I really hope this blouse turns out nicely, since I would like to make another one from this beautiful fabric I couldn’t resist buying a couple of weeks ago.

I have now unsubscribed from the Fabric Godmother mailing list. I am too weak.

Costs

Fabric: £3.50

Pattern: Third use, original cost £3.22

Notions: Around £5

Total: Under £10!

Advertisements

I couldn’t resist this striped viscose when I saw it in the Fabric Godmother newsletter. I may have to unsubscribe- it tempts me too much. I knew that I wanted to make it into a simple long-sleeved top.

I considered lengthening the sleeves but in the end couldn’t be bothered because I wasn’t sure how long they need to be. I can easily make this change on future long-sleeved Larks.

I bought 2m of the jersey and have 85cm plus some large scraps remaining- more than enough for a second long-sleeved top. Because of the way I laid out the pattern pieces, it’s interesting to note that I would need 1.5m for one Lark but only 2m for two. It’s something I will think about with future fabric purchases since I’m trying to be less wasteful as a maker.

Once I got around to tracing the sleeve piece and cutting out the pattern, it only took a couple of hours to put this top together. I decided at the pattern cutting stage that I wouldn’t worry about stripe matching and I’m glad I didn’t.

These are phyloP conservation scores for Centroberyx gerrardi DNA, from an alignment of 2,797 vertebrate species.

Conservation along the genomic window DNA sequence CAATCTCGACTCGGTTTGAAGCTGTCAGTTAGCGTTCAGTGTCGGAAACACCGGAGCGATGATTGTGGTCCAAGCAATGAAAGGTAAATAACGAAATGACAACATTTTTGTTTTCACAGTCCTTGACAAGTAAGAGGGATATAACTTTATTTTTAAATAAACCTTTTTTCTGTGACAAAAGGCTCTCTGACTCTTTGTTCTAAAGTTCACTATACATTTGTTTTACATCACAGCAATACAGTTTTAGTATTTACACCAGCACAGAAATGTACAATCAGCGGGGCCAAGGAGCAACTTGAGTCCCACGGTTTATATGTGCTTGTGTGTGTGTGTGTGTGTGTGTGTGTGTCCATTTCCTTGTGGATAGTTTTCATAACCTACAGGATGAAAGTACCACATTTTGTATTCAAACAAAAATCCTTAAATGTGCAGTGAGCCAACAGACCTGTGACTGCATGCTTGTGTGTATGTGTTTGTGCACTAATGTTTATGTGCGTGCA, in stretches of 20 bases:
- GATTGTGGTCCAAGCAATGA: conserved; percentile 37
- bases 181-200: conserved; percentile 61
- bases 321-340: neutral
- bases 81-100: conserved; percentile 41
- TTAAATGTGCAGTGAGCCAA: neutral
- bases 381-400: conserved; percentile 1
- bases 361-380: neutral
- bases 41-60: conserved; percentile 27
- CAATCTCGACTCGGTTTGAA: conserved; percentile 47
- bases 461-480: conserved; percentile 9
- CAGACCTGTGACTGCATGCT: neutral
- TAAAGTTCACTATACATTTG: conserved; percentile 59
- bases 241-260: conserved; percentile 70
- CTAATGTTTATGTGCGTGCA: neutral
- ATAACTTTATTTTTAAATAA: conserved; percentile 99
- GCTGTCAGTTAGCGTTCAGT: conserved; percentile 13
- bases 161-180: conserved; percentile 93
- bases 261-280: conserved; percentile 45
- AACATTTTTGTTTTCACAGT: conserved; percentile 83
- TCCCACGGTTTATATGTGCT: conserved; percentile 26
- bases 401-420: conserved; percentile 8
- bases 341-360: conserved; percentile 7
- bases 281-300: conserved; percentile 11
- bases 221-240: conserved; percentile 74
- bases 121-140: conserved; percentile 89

If using such a light jersey again, I would shorten the neckband by at least 1cm. The band borders on being too long in more stable fabrics, and it was definitely too long here. I tried to redo it, but after spending about twenty minutes unpicking I had only managed to undo about 2cm and made a hole in the fabric. This fabric is so light and drapey that the scoop neck looks slightly droopy anyway, so I will probably keep this top mostly as an underlayer. I also had issues with the hems, so they don’t look great either.

I think I will make a second Lark in the same fabric, but using an overlocker. I will also try out the crew neckline. I feel quite comfortable with the construction of this pattern now, so would be a good first overlocker project. I would also like to see whether there are any differences in the finish.

Notes:

  • baste neckband to check fit before overlocking
  • use a press cloth with this fabric
  • lengthen sleeves by 2″
  • be careful buying jersey online

Costs

Fabric: £20.50

Pattern: Free (and this is my third use)


My love of lightweight knits means that most of my projects take me months from cast on to cast off. It’s nice to include the odd quick project in a heavier weight yarn, like the headband I’m working on now.

Before taking this photograph, I had snatched the left needle from the closing jaws of a Circle Line train after dropping it on the floor. It was like something out of Indiana Jomes. Who says knitting isn’t a hobby for the casual thrillseeker?

Knitting a black ribbed hot mess beater headband

I probably would have finished this by now had I not redone the cable three times. It just looked wrong each time. I’m going to blame the cold I had at the time.

img_0616

Pattern: Hot Mess Headband (free on Ravelry)

Yarn: Lana Grossa McWool Merino Mix 100 (less than one ball)

Ravelry project page